The San Bruno jail is one of the most outdated in the nation, a not-so-quaint reminder of what prisons were like before correctional facility design became a science. The sheriff says he worries about the safety and sanity of both the inmates at No. 3 and the deputies who watch them. The deafening clamor of the prisoners' incessant shouting, chants, and banging on metal bars rushes through the jail as if it were a wind tunnel. The prison's architecture -- long, narrow tiers of cells attached to a central, six-story hollow rotunda -- makes it impossible for guards to monitor all activity. Since inmates are sometimes free to roam their tiers (as mandated by law), idle prisoners have ample opportunity to cavort with gangs, make weapons, sexually and physically assault each other, engage in drug use -- even commit suicide -- without anyone noticing.
Built in 1934, the jail is woefully low-tech and falling apart. The sheriff likes to introduce the jail's senior engineer as "the man in charge of bailing wire and duct tape." Hennessey roams No. 3 holding a ring of giant skeleton keys, which often get stuck as he tries to open doors to pass between tiers. "There's nothing electronic or push-button about the place," he says. "I'm embarrassed we actually house people here. It's a real shithole." Walking past one cell, he notices that deputies have duct-taped a clear plastic bag over a toilet to collect the back flow of urine and feces.
Hennessey knows the miserable conditions of No. 3 conspire to create anxiety, low morale, and a less than rehabilitative environment. "In running jails, you want order," he says. "Getting the prisoners to feel calm contributes to that order, which helps enssure safety."
A state-of-the-art prison to be constructed on the San Bruno grounds is at least three years away, so Sheriff Hennessey has a plan to improve conditions at old No. 3 in the meantime: meditation. He is following the example of another notoriously dilapidated prison, Tihar Jail in northern India, where chaos ruled among 10,000 hard-core criminals held in near-medieval conditions -- that is, until they learned Vipassana. The ancient form of meditation (pronounced Va-PAH-shana), which requires 10 days of total silence in isolation, transformed the jail's volatile atmosphere. Tihar's warden traveled to San Francisco from New Delhi last year to meet with Hennessey and bear witness to Vipassana's success. The sheriff was impressed.
"The show of self-control and discipline at Tihar was intense, and we're talking about really murderous and horrible criminals -- more so than we ever see at No. 3," he says. "If Vipassana could do that in India, then I figured it might help my inmates find a respite from the horrible conditions they have to live in here. They, too, could have a break from the chaos. Even if only in their minds."
While Sheriff Hennessey sees Vipassana as a promising way to achieve a calmer jail setting, researchers wonder if it could have a more lasting effect when inmates are released back into society. The National Institutes of Health has funded a study to find out whether Vipassana can help inmates curb their drug and alcohol addictions and become less inclined to return to a life of crime. The NIH will begin next month by focusing on a small, minimum-security facility near Seattle -- the first jail outside of India to adopt the Vipassana technique. Since that jail started the Vipassana program three years ago, the anecdotal evidence of its success has been encouraging. Now San Francisco's medium-security No. 3 jail will become the second -- and by far the largest -- in North America to experiment with Vipassana when it begins teaching inmates early next year. The sheriff's department plans to do its own internal study on the technique's effectiveness.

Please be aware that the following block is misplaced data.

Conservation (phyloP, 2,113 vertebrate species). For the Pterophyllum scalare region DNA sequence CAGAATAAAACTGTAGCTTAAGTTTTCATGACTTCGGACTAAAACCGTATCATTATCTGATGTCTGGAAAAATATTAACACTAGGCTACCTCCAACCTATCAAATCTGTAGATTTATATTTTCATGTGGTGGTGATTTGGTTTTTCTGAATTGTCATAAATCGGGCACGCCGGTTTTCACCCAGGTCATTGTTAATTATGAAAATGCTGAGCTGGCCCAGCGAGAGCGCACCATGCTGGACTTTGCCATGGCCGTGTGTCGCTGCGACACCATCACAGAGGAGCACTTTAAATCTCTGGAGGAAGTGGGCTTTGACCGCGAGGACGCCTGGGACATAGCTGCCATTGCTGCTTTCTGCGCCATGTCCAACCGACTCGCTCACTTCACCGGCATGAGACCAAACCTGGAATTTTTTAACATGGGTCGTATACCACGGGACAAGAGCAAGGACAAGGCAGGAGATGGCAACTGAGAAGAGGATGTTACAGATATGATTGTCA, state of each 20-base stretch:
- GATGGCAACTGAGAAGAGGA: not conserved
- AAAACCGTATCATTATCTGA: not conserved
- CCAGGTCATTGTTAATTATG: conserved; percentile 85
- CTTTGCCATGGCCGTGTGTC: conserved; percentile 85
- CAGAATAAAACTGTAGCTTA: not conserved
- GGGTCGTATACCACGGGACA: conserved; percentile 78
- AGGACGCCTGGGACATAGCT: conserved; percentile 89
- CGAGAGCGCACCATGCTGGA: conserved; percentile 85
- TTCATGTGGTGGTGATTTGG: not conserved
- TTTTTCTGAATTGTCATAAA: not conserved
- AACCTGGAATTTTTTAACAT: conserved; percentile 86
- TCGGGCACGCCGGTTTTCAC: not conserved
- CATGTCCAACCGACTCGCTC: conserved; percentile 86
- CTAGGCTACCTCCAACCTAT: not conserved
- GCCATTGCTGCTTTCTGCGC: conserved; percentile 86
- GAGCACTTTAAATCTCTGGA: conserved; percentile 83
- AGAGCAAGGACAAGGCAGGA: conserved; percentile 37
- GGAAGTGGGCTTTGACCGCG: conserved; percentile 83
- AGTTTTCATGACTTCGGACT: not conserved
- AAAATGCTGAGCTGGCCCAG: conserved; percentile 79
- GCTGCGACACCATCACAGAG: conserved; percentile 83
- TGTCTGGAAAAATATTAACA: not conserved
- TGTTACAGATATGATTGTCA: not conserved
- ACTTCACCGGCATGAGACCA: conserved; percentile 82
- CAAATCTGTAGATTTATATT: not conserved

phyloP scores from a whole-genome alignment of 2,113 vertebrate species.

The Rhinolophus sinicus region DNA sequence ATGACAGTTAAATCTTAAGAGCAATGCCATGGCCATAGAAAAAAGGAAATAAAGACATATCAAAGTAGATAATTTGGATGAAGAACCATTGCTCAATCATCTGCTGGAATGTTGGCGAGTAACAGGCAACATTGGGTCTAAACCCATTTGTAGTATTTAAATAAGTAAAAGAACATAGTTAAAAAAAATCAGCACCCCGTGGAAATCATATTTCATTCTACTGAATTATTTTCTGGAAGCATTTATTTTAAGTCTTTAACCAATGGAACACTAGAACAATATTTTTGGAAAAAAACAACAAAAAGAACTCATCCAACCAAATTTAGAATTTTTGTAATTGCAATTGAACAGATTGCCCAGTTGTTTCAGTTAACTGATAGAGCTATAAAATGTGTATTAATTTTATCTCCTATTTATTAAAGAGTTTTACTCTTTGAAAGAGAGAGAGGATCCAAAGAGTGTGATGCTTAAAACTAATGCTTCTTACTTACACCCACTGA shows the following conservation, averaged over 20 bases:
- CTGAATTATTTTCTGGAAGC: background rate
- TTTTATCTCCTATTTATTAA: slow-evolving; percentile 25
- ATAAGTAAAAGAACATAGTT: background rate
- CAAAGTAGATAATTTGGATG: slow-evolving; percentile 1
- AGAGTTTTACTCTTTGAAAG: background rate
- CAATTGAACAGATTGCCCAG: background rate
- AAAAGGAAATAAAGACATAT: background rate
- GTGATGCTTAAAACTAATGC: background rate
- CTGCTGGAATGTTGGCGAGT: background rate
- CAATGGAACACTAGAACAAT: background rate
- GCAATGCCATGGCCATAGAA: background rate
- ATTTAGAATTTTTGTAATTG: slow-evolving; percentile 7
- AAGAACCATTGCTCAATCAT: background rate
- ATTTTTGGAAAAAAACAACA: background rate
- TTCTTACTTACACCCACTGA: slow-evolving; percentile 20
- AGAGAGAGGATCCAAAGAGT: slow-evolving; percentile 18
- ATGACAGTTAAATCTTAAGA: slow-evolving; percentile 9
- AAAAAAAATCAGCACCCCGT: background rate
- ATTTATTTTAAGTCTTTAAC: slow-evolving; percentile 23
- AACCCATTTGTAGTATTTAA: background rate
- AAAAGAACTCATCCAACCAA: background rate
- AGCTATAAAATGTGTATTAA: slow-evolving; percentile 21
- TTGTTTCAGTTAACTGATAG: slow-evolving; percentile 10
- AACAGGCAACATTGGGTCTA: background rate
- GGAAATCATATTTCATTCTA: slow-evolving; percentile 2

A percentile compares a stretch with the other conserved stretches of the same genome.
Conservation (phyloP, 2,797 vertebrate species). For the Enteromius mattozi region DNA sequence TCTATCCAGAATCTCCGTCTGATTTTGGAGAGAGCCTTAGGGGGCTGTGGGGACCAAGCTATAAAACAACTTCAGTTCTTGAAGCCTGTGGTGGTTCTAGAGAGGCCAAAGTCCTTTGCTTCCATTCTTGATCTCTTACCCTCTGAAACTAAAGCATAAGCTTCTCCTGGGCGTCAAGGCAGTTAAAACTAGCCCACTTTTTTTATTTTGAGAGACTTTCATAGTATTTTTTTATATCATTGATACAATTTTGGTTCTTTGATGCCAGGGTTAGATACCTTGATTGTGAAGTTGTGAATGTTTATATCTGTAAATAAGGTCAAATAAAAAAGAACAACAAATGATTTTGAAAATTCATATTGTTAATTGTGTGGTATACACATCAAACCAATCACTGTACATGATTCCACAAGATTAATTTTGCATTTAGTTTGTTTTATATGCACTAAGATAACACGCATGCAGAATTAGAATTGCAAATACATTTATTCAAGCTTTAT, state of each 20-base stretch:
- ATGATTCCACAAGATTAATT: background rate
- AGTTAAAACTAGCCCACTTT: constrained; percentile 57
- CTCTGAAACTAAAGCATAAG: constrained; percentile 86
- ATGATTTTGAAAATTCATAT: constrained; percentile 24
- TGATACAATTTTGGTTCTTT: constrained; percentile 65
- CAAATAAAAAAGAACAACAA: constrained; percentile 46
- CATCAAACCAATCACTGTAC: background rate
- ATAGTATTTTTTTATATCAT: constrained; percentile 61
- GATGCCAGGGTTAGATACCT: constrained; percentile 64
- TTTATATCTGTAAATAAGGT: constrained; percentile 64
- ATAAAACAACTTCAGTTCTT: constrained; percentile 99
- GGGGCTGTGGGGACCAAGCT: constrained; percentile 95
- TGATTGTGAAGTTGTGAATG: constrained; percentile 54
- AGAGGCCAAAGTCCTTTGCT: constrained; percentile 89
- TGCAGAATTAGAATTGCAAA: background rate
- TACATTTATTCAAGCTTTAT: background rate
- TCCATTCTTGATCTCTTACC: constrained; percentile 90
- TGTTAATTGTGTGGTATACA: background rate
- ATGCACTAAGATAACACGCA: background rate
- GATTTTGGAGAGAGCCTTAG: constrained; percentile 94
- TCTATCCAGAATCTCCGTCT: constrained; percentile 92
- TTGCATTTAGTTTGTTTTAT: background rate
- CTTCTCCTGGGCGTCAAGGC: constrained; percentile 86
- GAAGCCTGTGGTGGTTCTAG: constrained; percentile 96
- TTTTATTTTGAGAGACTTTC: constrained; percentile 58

But Vipassana is not a simple undertaking. Getting prisoners to sit for the rigorous mind exercise and remain silent for 10 days isn't an easy task. Nor is diverting enough resources to comply with the program's strict requirements: quiet housing and meditation space secluded from the general prison population, vegetarian food service, and training in Vipassana for enough guards and jail personnel to administer the course without compromising security protocols. Still, Hennessey is determined to make it happen -- and he's certain that Vipassana isn't just something only a liberal sheriff in a New Age town would dare try.
"We have a tough jail system, and our prisoners are as tough as anyone else's. If Vipassana works here, I'd hope other cities would be open to such innovation, too," he says. "I personally believe in the value of meditation and self-reflection. If anything, it goes back to the original concept of prisons as penitentiaries -- where criminals were put in isolation to contemplate their actions and show penance for their sins. I don't know what's magical about the 10 days of Vipassana, but it's not always important to know why something works, as long as the jail gets quieter and the inmates become better people."
The art of Vipassana had been lost in India for 2,000 years when New Delhi's Tihar Jail was at its brutal worst during the latter half of the 20th century. Today's teachers of Vipassana claim that Gautama Buddha discovered the meditation technique in India 500 years before the birth of Christ. But its practice faded after the seventh century. As India embraced Hinduism, Buddhism migrated east, marrying Taoism in China and Shinto in Japan, and landing in its original form in Burma along the way. It was only there that a small, devout band of monks kept Buddha's Vipassana alive through the generations -- until a Burmese businessman, searching for a cure to his stressful life and the migraines that came with it, visited the monastery in the 1950s.